Hello, my name is Ryan Aasen. I'm an artist, photographer, researcher, and educator broadly interested in the intersecting politics and histories of media technology, privacy, and class structure. I was an MIT Transmedia Storytelling Initiative fellow, a Northern Lights.mn Art(ists) on the Verge fellow, and my work has been exhibited internationally. I have an MS in Art, Culture and Technology from MIT, and a BFA in Integrated Media from St. Cloud State University. (CV)

Say hi:
ryan@ryanaasen.com
instagram, twitter
selected projects ⬇
Espejo Negro / Black Mirror is a an essay film and book about the industrialization of light from photography to solar panels.
and the common law in its eternal youth grows to meet the demands of society looks at the history of privacy in the United States, and its relationship to wealth, media technologies, and sexuality.
lonewolf is an ongoing nonlinear exploration and documentation of contemporary anxieties around ideas of surveillance, terrorism, and nationalism, and their relationship to the commons.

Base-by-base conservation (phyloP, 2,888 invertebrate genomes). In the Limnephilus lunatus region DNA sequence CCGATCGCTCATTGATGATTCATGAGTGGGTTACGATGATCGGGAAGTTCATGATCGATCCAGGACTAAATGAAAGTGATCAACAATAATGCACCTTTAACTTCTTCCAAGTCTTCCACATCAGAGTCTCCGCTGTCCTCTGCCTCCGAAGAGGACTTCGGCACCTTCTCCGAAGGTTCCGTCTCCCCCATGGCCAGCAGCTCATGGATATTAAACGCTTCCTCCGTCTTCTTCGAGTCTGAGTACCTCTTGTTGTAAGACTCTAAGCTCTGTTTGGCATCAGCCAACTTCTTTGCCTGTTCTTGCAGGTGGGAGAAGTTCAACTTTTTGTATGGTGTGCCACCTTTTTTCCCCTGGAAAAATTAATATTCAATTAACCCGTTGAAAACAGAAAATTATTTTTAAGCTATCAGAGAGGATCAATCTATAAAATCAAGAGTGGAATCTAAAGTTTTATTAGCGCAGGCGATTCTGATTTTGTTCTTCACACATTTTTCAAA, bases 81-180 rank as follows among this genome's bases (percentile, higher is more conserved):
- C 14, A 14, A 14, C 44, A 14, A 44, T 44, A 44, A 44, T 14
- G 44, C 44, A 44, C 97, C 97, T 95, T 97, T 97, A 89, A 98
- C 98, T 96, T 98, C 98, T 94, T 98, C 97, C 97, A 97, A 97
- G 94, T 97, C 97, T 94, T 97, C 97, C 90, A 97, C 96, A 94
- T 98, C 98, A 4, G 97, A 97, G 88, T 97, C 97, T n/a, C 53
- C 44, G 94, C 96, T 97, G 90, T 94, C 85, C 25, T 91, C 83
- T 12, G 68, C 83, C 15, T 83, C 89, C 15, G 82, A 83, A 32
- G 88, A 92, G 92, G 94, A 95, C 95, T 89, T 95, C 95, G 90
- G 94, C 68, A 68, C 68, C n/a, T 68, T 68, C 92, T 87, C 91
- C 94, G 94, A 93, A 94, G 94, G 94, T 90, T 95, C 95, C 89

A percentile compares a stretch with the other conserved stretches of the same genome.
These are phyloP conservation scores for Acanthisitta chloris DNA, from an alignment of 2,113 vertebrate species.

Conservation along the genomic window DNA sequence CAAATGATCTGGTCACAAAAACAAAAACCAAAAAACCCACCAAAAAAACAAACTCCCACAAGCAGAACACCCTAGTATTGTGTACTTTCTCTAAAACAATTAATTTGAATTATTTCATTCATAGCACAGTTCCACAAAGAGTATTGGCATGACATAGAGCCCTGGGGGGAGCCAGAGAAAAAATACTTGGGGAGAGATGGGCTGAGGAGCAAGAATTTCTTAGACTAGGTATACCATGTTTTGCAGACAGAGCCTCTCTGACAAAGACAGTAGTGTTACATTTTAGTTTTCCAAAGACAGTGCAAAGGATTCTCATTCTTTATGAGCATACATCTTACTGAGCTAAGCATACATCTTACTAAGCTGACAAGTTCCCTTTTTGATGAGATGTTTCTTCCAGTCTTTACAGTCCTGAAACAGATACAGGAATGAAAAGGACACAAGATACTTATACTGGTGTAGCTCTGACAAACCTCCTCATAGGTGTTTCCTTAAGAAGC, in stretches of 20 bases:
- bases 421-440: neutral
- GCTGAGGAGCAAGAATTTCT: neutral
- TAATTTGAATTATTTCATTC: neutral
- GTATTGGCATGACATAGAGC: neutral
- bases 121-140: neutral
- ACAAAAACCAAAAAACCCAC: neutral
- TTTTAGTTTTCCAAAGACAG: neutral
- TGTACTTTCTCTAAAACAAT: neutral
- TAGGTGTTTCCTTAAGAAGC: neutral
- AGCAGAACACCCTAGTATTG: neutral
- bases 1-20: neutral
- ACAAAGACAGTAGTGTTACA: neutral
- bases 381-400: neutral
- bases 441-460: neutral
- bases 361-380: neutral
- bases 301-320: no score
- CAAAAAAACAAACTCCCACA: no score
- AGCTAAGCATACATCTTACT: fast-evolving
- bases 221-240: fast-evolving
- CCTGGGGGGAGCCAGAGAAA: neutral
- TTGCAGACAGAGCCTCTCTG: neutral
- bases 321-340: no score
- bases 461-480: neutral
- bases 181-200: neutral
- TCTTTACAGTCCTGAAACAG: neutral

Closet Flag
Privacy for the 99% (Surveillance for the Rest) is an ongoing manifesto on the function of privacy and its relationship to surveillance.
Nationalize Star Wars
Butt Pirates is a semi-autobiographical essay about the effects of technology, geography, and class structure on sexual identites.
linknyc.info was a guerilla video installation for LinkNYC kiosks.
NSA is a multimedia installation mapping the intersecting politics of surveillance, national security, and sexuality.
Push
Photograph
Vigilant/What I Know is a video made from found photos of some of the people who helped build Facebook's facial recognition technology.
Homage to a Paper Degree was my undergraduate senior thesis project. A multi-media installation based around a series of performances, Homage to a Paper Degree explores the intersections of physical and digital spaces across distance, time, xenophobia, and truth.
Footprint uses consumer facial recognition technology in an attempt to find people and images deleted from social media.
Anonymous looks the politics of anonymity through the use of burner phones.
Proxy I/II